By this, it would seem that a different rendering could very readily be, “among the prophets, there has not risen one greater than John the Baptist,” without losing any meaning and still maintaining internal consistancy. I can’t seem to do the same with “Secular Powers”, but what you said does have a measure of truth. Seen this way, Mary has absolutely nothing to do with this passage…
Here is the commentary on this verse from the Navarre Bible:
With John the Old Testament is brought to a close and we are on the threshold of the New. The Precursor had the honor of ushering Christ in, making Him known to men. God had assigned him the exalted mission of preparing His contemporaries to hear the Gospel. The Baptist’s faithfulness is recognized and proclaimed by Jesus. The praise he received is a reward for his humility: John, realizing what his role was, had said, “He must increase, but I must decrease” (John 3:30).
John the Baptist was the greatest in the sense that he had received a mission unique and incomparable in the context of the Old Testament. However, in the Kingdom of Heaven (the New Testament) inaugurated by Christ, the divine gift of grace makes the least of those who faithfully receive it greater than the greatest in the earlier dispensation. Once the work of our redemption is accomplished, God’s grace will also be extended to the just of the Old Alliance. Thus, the greatness of John the Baptist, the Precursor and the last of the prophets, will be enhanced by the dignity of being made a son of God.
I have looked through about a dozen different Bible commentaries, and these points seem to clairfy this verse the best:
Those “born of women” was a familiar Old Testament and Jewish expression for humans (several commentaries said this)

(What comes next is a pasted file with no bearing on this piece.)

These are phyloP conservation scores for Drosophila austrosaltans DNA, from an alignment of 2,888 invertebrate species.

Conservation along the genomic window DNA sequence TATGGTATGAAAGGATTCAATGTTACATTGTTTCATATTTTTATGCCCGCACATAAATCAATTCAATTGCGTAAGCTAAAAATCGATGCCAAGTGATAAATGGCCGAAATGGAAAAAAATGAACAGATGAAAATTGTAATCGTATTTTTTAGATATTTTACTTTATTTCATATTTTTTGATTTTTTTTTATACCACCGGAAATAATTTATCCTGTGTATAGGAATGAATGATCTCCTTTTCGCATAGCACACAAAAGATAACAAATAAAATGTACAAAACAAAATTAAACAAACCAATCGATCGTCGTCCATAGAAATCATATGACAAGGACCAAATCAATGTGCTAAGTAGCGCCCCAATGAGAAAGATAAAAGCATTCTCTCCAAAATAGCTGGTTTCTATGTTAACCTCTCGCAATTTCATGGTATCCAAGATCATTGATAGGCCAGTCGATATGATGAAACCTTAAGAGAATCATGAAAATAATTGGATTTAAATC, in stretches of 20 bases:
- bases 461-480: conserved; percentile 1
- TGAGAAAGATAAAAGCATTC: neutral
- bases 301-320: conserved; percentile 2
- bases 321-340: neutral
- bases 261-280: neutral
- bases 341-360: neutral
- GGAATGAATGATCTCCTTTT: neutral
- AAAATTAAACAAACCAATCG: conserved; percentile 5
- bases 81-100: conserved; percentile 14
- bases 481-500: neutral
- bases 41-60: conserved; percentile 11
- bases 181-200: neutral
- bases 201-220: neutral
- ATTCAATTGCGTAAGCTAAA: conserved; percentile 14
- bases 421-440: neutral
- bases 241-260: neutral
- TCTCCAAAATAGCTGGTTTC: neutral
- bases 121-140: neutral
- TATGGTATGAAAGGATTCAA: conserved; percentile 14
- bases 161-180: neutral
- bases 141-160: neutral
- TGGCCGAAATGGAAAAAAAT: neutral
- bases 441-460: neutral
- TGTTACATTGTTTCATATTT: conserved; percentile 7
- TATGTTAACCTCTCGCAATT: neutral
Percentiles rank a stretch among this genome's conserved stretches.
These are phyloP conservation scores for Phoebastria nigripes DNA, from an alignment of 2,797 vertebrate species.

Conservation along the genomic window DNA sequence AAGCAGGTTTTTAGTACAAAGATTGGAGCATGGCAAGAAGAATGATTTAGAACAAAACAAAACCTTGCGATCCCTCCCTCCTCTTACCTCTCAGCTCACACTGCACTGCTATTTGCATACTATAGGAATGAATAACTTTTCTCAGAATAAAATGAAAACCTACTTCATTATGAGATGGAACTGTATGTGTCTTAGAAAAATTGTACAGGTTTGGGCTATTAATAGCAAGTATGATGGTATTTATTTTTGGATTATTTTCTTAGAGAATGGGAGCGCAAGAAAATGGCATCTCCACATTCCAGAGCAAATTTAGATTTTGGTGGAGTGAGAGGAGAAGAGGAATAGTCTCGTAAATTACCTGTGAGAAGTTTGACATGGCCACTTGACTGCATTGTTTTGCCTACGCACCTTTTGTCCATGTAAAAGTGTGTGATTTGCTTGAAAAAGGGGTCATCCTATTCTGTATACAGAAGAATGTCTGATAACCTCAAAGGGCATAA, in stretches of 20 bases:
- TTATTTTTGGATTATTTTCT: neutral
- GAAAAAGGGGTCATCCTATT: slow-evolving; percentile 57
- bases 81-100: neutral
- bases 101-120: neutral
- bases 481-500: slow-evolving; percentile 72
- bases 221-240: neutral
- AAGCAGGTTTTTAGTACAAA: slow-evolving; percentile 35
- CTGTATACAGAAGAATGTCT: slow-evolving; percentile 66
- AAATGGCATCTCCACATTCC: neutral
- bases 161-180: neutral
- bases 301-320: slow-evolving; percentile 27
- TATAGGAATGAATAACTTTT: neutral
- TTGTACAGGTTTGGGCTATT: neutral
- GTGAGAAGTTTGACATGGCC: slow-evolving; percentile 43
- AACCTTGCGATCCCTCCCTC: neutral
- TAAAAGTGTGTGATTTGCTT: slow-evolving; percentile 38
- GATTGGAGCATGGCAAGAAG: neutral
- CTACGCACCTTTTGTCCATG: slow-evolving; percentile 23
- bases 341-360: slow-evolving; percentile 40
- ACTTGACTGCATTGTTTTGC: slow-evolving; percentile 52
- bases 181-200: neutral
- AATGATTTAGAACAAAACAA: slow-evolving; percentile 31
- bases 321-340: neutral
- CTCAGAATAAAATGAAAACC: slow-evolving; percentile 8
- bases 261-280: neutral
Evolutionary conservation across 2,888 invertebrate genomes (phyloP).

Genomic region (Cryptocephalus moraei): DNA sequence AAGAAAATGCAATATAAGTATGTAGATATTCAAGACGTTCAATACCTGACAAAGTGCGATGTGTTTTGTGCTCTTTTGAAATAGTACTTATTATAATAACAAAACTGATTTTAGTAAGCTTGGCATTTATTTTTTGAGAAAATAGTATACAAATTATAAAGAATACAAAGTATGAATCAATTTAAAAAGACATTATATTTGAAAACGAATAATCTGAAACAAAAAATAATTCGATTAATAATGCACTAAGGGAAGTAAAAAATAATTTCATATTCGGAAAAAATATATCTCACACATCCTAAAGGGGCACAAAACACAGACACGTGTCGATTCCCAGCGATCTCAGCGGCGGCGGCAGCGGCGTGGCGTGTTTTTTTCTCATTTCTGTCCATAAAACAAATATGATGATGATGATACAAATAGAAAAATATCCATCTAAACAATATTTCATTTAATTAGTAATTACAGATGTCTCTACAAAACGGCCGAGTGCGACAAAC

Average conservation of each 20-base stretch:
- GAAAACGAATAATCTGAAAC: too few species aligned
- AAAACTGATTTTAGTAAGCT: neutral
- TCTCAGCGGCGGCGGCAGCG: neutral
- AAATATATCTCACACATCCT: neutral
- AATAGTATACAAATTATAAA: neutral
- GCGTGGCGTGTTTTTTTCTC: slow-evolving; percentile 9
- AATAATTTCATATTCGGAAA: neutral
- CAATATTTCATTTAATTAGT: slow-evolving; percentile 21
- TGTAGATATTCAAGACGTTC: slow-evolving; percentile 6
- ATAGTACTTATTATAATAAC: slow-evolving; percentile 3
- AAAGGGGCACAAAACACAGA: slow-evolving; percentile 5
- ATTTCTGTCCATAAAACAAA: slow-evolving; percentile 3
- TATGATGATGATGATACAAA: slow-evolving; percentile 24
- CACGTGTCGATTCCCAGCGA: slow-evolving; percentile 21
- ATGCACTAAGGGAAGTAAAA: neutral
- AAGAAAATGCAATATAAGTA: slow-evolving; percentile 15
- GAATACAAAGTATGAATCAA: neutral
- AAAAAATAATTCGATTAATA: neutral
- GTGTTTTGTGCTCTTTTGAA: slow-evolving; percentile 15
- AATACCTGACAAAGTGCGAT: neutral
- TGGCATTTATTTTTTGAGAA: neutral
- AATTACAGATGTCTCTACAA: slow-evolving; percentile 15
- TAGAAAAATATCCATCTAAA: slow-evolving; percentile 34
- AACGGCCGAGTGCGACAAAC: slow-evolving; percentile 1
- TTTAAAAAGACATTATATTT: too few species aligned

****Jesus is contrasting all of those who lived prior to the advent of the new covenant with those who will live to see the new age established. Even the least of these will surpass the greatest of the old era (even as the splendor of the new covenant surpasses that of the old covenant; cf. 2 Cor 3:7–18) because of the unique blessings associated with the in-breaking kingdom. These blessings include the once-for-all forgiveness of sins, the greater sense of immediate access to God’s presence, and the permanent indwelling of the Spirit.
****Matthew apparently sees John as not living to experience the actual inauguration of the “kingdom of heaven,” suggesting that the division between the ages must occur after John’s death. In view of the central role of Christ’s atonement for salvation history, the complex of events including Jesus’ death, resurrection, and the sending of the Spirit at Pentecost is the obvious choice for this dividing line. The present aspect of the “kingdom of heaven,” somewhat equivalent to the church age, must be in view here since it would be incongruous for Jesus to exclude John from future salvation. The greatness and leastness described must therefore also refer to present benefits of participation in the kingdom, not degrees of reward in heaven.%between%